Bill McKibben in NZ for The Climate change Tour of Our Times
350 Aotearoa is proud to host the internationally acclaimed author, climate activist, and founder of 350.org, Bill McKibben, for the New Zealand leg of his global ‘Fossil Free Acceleration Tour’. Bill will be speaking alongside local climate movement leaders at two public events, in Auckland and Wellington. He will also meet with government ministers, church leaders, and union representatives at a range of private events.
The public event details are:
Wellington – 7pm on 6th May at The Embassy Theatre
Auckland – 7pm on the 7th of May at The Town Hall Concert Chamber
There are also several livestream events happening at 7pm on the 7th of May inOtaki (in partnership with Māoriland Film Festival), Christchurch (venue TBC), Dunedin (in partnership with Wise Response) and Nelson (location TBC).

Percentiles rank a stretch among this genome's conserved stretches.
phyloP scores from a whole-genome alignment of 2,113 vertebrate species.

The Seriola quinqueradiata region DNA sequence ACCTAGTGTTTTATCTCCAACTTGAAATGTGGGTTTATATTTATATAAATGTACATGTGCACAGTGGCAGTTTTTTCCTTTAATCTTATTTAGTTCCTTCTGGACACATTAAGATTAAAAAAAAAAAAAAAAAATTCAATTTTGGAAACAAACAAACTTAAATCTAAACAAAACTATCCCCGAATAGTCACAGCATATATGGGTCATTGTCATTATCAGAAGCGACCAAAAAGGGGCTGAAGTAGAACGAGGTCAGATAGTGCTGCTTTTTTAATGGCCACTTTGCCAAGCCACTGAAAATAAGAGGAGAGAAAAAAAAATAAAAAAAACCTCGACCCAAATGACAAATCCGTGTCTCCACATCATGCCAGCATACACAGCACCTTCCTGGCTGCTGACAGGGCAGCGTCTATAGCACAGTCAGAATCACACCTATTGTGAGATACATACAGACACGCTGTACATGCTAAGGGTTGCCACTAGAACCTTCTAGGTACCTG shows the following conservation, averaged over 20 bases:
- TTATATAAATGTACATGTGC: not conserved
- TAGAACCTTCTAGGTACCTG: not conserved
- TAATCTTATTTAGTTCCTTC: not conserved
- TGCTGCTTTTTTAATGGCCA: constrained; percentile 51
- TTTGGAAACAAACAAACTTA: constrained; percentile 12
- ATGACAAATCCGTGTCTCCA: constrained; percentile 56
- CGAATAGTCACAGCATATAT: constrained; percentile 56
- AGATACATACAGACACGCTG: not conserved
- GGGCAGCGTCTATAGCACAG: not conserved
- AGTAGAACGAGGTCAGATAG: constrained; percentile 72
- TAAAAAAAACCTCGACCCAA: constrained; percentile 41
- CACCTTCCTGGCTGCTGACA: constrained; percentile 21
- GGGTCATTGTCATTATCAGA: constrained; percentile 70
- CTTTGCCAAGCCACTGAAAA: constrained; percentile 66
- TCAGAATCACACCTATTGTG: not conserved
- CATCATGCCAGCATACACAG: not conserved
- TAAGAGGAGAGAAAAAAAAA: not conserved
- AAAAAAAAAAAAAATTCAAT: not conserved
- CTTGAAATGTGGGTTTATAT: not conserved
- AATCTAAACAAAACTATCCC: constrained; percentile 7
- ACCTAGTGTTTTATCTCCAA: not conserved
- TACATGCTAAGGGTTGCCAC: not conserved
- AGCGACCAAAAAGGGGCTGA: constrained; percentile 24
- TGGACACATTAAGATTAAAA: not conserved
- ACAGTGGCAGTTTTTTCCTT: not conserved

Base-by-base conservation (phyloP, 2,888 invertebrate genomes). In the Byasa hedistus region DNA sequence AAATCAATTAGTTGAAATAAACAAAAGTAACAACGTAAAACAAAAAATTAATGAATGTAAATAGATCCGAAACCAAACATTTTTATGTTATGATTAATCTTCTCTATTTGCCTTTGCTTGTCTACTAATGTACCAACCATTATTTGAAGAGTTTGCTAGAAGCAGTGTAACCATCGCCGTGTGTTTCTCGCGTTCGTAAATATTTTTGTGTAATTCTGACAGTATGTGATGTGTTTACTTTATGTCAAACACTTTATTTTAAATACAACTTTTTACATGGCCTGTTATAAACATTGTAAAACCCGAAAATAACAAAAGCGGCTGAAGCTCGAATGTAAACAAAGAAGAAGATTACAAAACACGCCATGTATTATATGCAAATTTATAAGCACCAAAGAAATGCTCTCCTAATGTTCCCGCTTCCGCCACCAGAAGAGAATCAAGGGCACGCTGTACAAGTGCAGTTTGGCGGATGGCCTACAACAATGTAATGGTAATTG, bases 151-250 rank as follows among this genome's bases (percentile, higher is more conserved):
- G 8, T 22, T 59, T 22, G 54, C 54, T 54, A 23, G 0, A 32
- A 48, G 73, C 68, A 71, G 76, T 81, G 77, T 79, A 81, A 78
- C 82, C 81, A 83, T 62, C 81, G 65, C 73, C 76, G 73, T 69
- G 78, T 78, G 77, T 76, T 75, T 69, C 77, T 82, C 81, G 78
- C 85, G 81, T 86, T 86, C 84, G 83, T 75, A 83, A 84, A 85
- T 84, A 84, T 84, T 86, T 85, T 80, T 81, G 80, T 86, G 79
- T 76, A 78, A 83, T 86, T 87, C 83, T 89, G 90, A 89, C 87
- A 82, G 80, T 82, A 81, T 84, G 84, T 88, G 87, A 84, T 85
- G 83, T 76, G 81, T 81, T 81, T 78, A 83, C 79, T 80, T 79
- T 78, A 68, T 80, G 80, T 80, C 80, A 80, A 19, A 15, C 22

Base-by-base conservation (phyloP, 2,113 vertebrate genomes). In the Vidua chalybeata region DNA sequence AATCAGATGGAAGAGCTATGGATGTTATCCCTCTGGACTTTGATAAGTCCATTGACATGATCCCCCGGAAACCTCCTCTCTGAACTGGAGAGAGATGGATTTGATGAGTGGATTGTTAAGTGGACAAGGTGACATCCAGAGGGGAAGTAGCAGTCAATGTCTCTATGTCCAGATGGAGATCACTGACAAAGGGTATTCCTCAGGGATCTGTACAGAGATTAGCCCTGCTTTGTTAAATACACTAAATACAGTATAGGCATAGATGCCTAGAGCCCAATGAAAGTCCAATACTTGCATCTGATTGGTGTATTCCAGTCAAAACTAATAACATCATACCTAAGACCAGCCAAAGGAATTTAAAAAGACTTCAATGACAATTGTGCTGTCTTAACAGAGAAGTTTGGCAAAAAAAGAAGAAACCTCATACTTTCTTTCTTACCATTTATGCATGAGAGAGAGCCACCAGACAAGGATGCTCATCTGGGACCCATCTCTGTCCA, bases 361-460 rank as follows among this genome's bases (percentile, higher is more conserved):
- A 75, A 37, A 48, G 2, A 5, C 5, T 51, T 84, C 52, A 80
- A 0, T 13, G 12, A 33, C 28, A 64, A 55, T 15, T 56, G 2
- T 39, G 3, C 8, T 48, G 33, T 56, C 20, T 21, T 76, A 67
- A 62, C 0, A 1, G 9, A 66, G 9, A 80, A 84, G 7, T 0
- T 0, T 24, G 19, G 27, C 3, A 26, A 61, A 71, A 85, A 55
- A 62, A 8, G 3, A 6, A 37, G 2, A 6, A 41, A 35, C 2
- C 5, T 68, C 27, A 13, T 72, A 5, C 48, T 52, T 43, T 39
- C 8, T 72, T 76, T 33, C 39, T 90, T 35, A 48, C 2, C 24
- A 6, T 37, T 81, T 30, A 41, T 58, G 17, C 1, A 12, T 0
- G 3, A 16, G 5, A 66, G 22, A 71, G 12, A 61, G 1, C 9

During his short trip to Aotearoa, Bill will be speaking with key government Ministers to discuss how our government can make the fossil free transition fast and just, and be a global leader. He will be participating in a round-table discussion with church leaders from around the country to discuss challenging the social licence of the fossil fuel industry. The leaders of all of our major workers’ unions will meet with Bill to discuss just transitions for workers in the face of climate change.
Bill will also be interviewing people from across Aotearoa’s climate movement for a podcast series to be released after the tour.
Ever since the release of his first book ‘The End of Nature’ 30 years ago, Bill McKibben has become one of the world’s most notable commentators on climate change. He is a founder of global climate campaign organisation 350.org, Foreign Policy magazine named him to its inaugural list of the 100 most important global thinkers in 2009, and he was a 2014 recipient of the Right Livelihood Prize, sometimes called the ‘alternative Nobel’.
In January 2018, he was instrumental in New York City’s motion to sue five major energy companies for damages from climate change, and their decision to divest US$5billion from fossil fuel projects.